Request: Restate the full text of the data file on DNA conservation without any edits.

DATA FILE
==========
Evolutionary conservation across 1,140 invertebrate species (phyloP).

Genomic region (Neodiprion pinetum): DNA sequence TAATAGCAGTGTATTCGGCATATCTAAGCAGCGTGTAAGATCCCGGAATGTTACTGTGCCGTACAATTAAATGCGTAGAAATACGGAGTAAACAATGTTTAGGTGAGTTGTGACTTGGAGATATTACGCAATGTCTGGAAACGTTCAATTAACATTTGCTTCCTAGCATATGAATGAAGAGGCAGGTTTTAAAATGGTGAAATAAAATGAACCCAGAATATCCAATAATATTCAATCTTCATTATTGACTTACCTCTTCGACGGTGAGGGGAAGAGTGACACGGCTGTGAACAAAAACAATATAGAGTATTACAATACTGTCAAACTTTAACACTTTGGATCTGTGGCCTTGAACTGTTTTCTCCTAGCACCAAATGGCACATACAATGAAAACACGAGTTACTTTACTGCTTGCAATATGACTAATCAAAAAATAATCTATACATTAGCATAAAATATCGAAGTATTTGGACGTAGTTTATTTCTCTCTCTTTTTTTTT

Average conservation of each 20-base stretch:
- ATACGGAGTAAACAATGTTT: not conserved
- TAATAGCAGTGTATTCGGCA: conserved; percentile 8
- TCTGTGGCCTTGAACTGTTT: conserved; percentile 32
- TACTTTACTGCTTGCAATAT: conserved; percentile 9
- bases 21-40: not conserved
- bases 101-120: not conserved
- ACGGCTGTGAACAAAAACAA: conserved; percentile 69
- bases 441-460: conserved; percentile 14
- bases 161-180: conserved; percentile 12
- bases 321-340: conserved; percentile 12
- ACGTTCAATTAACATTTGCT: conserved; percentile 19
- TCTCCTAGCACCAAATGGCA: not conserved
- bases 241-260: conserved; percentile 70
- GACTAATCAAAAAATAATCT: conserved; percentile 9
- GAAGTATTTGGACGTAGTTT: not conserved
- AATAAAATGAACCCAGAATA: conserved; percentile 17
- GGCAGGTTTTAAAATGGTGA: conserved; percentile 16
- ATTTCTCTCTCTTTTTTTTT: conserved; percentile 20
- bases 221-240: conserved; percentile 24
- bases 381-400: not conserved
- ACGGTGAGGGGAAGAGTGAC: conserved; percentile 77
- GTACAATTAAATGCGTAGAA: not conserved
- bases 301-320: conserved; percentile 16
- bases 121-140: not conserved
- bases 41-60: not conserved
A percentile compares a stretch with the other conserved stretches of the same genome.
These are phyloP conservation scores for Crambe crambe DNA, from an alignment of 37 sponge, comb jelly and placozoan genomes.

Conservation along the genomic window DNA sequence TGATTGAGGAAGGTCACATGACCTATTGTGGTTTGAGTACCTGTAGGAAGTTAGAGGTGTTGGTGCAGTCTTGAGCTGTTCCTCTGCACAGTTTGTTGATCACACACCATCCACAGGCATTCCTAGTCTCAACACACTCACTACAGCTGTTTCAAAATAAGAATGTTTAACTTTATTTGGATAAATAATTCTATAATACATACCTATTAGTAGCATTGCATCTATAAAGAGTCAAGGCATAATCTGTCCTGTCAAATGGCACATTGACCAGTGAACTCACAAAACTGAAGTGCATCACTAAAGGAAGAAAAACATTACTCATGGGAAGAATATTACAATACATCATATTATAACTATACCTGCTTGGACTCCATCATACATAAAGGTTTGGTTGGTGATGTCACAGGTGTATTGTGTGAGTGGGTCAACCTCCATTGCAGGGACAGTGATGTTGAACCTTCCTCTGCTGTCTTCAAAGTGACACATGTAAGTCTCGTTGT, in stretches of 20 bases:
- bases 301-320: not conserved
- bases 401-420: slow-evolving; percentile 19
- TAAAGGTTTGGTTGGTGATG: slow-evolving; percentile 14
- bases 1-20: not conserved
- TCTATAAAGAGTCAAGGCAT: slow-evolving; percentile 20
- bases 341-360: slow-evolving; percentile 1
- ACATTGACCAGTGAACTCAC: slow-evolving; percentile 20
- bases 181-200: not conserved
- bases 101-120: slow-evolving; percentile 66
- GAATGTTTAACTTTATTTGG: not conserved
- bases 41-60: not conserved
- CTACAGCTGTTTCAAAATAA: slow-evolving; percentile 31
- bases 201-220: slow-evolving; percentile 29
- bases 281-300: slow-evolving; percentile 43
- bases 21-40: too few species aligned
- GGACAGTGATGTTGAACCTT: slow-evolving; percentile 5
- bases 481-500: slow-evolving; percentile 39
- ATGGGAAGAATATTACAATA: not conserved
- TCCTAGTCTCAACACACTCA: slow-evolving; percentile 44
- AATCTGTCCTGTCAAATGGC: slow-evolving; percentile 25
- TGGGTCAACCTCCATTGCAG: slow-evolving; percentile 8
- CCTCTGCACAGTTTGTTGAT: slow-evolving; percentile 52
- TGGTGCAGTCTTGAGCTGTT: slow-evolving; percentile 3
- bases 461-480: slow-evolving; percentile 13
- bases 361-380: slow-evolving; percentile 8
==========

Evolutionary conservation across 1,140 invertebrate species (phyloP).

Genomic region (Neodiprion pinetum): DNA sequence TAATAGCAGTGTATTCGGCATATCTAAGCAGCGTGTAAGATCCCGGAATGTTACTGTGCCGTACAATTAAATGCGTAGAAATACGGAGTAAACAATGTTTAGGTGAGTTGTGACTTGGAGATATTACGCAATGTCTGGAAACGTTCAATTAACATTTGCTTCCTAGCATATGAATGAAGAGGCAGGTTTTAAAATGGTGAAATAAAATGAACCCAGAATATCCAATAATATTCAATCTTCATTATTGACTTACCTCTTCGACGGTGAGGGGAAGAGTGACACGGCTGTGAACAAAAACAATATAGAGTATTACAATACTGTCAAACTTTAACACTTTGGATCTGTGGCCTTGAACTGTTTTCTCCTAGCACCAAATGGCACATACAATGAAAACACGAGTTACTTTACTGCTTGCAATATGACTAATCAAAAAATAATCTATACATTAGCATAAAATATCGAAGTATTTGGACGTAGTTTATTTCTCTCTCTTTTTTTTT

Average conservation of each 20-base stretch:
- ATACGGAGTAAACAATGTTT: not conserved
- TAATAGCAGTGTATTCGGCA: conserved; percentile 8
- TCTGTGGCCTTGAACTGTTT: conserved; percentile 32
- TACTTTACTGCTTGCAATAT: conserved; percentile 9
- bases 21-40: not conserved
- bases 101-120: not conserved
- ACGGCTGTGAACAAAAACAA: conserved; percentile 69
- bases 441-460: conserved; percentile 14
- bases 161-180: conserved; percentile 12
- bases 321-340: conserved; percentile 12
- ACGTTCAATTAACATTTGCT: conserved; percentile 19
- TCTCCTAGCACCAAATGGCA: not conserved
- bases 241-260: conserved; percentile 70
- GACTAATCAAAAAATAATCT: conserved; percentile 9
- GAAGTATTTGGACGTAGTTT: not conserved
- AATAAAATGAACCCAGAATA: conserved; percentile 17
- GGCAGGTTTTAAAATGGTGA: conserved; percentile 16
- ATTTCTCTCTCTTTTTTTTT: conserved; percentile 20
- bases 221-240: conserved; percentile 24
- bases 381-400: not conserved
- ACGGTGAGGGGAAGAGTGAC: conserved; percentile 77
- GTACAATTAAATGCGTAGAA: not conserved
- bases 301-320: conserved; percentile 16
- bases 121-140: not conserved
- bases 41-60: not conserved
A percentile compares a stretch with the other conserved stretches of the same genome.
These are phyloP conservation scores for Crambe crambe DNA, from an alignment of 37 sponge, comb jelly and placozoan genomes.

Conservation along the genomic window DNA sequence TGATTGAGGAAGGTCACATGACCTATTGTGGTTTGAGTACCTGTAGGAAGTTAGAGGTGTTGGTGCAGTCTTGAGCTGTTCCTCTGCACAGTTTGTTGATCACACACCATCCACAGGCATTCCTAGTCTCAACACACTCACTACAGCTGTTTCAAAATAAGAATGTTTAACTTTATTTGGATAAATAATTCTATAATACATACCTATTAGTAGCATTGCATCTATAAAGAGTCAAGGCATAATCTGTCCTGTCAAATGGCACATTGACCAGTGAACTCACAAAACTGAAGTGCATCACTAAAGGAAGAAAAACATTACTCATGGGAAGAATATTACAATACATCATATTATAACTATACCTGCTTGGACTCCATCATACATAAAGGTTTGGTTGGTGATGTCACAGGTGTATTGTGTGAGTGGGTCAACCTCCATTGCAGGGACAGTGATGTTGAACCTTCCTCTGCTGTCTTCAAAGTGACACATGTAAGTCTCGTTGT, in stretches of 20 bases:
- bases 301-320: not conserved
- bases 401-420: slow-evolving; percentile 19
- TAAAGGTTTGGTTGGTGATG: slow-evolving; percentile 14
- bases 1-20: not conserved
- TCTATAAAGAGTCAAGGCAT: slow-evolving; percentile 20
- bases 341-360: slow-evolving; percentile 1
- ACATTGACCAGTGAACTCAC: slow-evolving; percentile 20
- bases 181-200: not conserved
- bases 101-120: slow-evolving; percentile 66
- GAATGTTTAACTTTATTTGG: not conserved
- bases 41-60: not conserved
- CTACAGCTGTTTCAAAATAA: slow-evolving; percentile 31
- bases 201-220: slow-evolving; percentile 29
- bases 281-300: slow-evolving; percentile 43
- bases 21-40: too few species aligned
- GGACAGTGATGTTGAACCTT: slow-evolving; percentile 5
- bases 481-500: slow-evolving; percentile 39
- ATGGGAAGAATATTACAATA: not conserved
- TCCTAGTCTCAACACACTCA: slow-evolving; percentile 44
- AATCTGTCCTGTCAAATGGC: slow-evolving; percentile 25
- TGGGTCAACCTCCATTGCAG: slow-evolving; percentile 8
- CCTCTGCACAGTTTGTTGAT: slow-evolving; percentile 52
- TGGTGCAGTCTTGAGCTGTT: slow-evolving; percentile 3
- bases 461-480: slow-evolving; percentile 13
- bases 361-380: slow-evolving; percentile 8